What methods are effective in identifying and eliminating severe math anxiety, this most terrible and unfortunate part of modern mathematics education? This question is not about ordinary math anxiety but about a severe version of the condition that manifests itself in such symptoms as panic attacks, physical symptoms, or inability to function.

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    $\begingroup$ I've seen it many times, and very often in math grad students in reaction to issues farthest from their specialties... often providing the motivation for their choice of specialty, to stay as far away as possible from the traumatizing topics. "Abstract algebra trauma", "measure-theory trauma", etc. I have no solution. Usually traceable to especially draconian instructor of the course... $\endgroup$ Mar 3, 2016 at 22:54
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    $\begingroup$ @paulgarrett I definitely had measure theory trauma, and I "hated analysis". Then a required analysis course taught me the beauty of distribution theory, and I am now an analyst. So it is certainly possible to recover from such trauma. $\endgroup$ Mar 4, 2016 at 1:23
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    $\begingroup$ Related: matheducators.stackexchange.com/questions/194/… $\endgroup$ Mar 4, 2016 at 3:14
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    $\begingroup$ We shouldn't trivialize PTSD by applying the term to things that aren't PTSD. $\endgroup$
    – user507
    Mar 4, 2016 at 23:04
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    $\begingroup$ @JohnMeuser: Why not just edit the question rather than deleting it? E.g., the title could say "severe math anxiety" rather than "math PTSD," and the question itself could make the analogy with PTSD without saying that it really is PTSD. $\endgroup$
    – user507
    Mar 5, 2016 at 1:43

2 Answers 2


In regards to "math anxiety", the 1990 paper by Ray Hembree helped me out a lot. It's a large meta-study of about 150 papers and a total of 25,000 students. Summary of the results, as I wrote on my blog previously:

Whole-group interventions are not effective (curricular changes, classroom pedagogy structure, in-class psychological treatments). The only thing that was effective is out-of-classroom, one-on-one treatments (behavioral systematic desensitization; cognitive restructuring); these have a marked effect at both lowering anxiety and boosting actual math-test performance.

The lesson that I personally take from this is that addressing math anxiety is largely out of the hands of the classroom teacher. Unless the student has access, or the institution provides access, to one-on-one behavioral desensitization therapy, no group-level interventions are found to be effective. When discussing the subject with students one-on-one outside of class, my number one priority is just to get them to physically relax at the moment, and I've become more prone to recommend that they arrange a meeting to see a college counselor.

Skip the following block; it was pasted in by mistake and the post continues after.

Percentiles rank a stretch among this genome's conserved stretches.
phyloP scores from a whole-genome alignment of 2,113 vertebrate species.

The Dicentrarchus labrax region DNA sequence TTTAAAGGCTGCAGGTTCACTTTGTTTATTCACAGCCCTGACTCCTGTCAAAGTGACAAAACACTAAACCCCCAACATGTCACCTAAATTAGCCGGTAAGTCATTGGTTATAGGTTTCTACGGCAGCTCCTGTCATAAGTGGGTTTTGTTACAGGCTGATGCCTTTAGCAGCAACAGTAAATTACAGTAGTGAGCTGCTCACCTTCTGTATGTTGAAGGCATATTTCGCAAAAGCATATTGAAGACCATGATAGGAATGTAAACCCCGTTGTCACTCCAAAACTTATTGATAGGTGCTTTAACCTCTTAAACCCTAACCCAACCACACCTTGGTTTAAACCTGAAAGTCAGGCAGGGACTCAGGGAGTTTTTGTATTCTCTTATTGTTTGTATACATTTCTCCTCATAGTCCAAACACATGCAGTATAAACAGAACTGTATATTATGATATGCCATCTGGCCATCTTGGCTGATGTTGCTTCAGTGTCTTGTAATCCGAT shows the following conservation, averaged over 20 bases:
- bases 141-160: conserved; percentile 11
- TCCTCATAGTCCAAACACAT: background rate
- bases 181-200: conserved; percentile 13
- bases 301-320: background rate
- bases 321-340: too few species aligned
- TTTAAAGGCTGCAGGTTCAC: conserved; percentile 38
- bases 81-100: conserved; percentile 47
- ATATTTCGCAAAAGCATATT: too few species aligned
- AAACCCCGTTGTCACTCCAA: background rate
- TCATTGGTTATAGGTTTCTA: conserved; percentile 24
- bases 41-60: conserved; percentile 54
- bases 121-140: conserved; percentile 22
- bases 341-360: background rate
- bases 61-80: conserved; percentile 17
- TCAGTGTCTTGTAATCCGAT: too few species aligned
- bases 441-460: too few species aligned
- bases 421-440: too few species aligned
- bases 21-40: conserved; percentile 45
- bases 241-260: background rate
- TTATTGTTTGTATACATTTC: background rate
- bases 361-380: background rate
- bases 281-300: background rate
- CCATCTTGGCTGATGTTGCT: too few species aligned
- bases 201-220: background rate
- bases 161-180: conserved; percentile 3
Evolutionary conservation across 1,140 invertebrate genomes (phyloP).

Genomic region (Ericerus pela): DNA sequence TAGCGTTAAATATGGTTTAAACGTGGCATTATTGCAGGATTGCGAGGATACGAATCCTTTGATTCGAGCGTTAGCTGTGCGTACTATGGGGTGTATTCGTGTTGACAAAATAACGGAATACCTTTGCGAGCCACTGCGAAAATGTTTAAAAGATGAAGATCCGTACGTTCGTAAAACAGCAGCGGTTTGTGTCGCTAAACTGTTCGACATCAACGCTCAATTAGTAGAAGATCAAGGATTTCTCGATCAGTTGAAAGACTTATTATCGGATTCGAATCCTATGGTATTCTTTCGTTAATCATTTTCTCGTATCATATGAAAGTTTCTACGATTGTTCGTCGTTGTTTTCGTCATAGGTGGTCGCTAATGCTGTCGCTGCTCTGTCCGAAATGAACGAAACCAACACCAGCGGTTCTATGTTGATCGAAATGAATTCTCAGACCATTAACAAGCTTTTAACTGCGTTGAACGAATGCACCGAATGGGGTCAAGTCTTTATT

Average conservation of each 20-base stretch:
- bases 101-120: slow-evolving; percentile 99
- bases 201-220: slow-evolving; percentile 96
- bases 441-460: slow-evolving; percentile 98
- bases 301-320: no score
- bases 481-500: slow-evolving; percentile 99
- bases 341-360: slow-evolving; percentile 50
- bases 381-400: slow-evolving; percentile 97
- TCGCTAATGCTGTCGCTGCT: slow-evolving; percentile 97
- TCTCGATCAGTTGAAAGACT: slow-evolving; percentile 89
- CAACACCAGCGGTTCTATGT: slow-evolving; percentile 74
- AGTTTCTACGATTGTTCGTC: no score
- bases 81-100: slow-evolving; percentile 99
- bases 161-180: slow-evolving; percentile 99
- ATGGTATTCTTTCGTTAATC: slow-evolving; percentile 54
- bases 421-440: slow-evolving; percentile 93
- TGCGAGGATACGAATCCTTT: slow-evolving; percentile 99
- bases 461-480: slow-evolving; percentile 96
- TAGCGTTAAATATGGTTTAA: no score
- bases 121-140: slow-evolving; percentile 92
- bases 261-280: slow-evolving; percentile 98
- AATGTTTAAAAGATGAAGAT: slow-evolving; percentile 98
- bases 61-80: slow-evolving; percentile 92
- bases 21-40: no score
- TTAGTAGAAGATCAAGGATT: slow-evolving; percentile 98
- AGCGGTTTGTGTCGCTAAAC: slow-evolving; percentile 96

Hembree, Ray. "The nature, effects, and relief of mathematics anxiety." Journal for research in mathematics education (1990): 33-46.


A while back I posted the related question How can we help students who are very anxious about math?, so that I could offer up a few answers of my own.

My suggestions include a few good books: My students have had some success in decreasing their anxiety with books like Mind Over Math (Kogelman, Warren), Overcoming Math Anxiety (Tobias), and Managing the Mean Math Blues (Ooten).

And a soundtrack I created: I also wanted something that directly addressed their test anxiety in math, and (after much research on math anxiety and the principles of creating guided visualizations) I developed a 14-minute guided visualization, which I titled Math Relax. It is available online for free. Not every student finds it helpful, but some students have felt that it changed their outlook dramatically.

Whether math anxiety is moderate or extreme, it comes from past experiences that we replay in our subconscious (or conscious). Guided visualizations help us to rewrite that script.

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    $\begingroup$ This looks kind of like of like a link only answer. Could you explain what the guided visualization is, and how/why it might help anxious students? $\endgroup$ Mar 4, 2016 at 11:02
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    $\begingroup$ I hope my edit addresses your concerns. $\endgroup$
    – Sue VanHattum
    Mar 6, 2016 at 1:50
  • $\begingroup$ It does now, mostly, I am still not too sure what a guided visualisation is though; and how it relates to a sound track. $\endgroup$ Mar 6, 2016 at 3:00
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    $\begingroup$ A guided visualization is a meditative thing. You listen to someone (hence, soundtrack) saying things. If you've ever been to a yoga class, they generally end with a guided visualization. The best way to get a sense of what it is might be to go listen to the thing I linked. $\endgroup$
    – Sue VanHattum
    Mar 6, 2016 at 4:24

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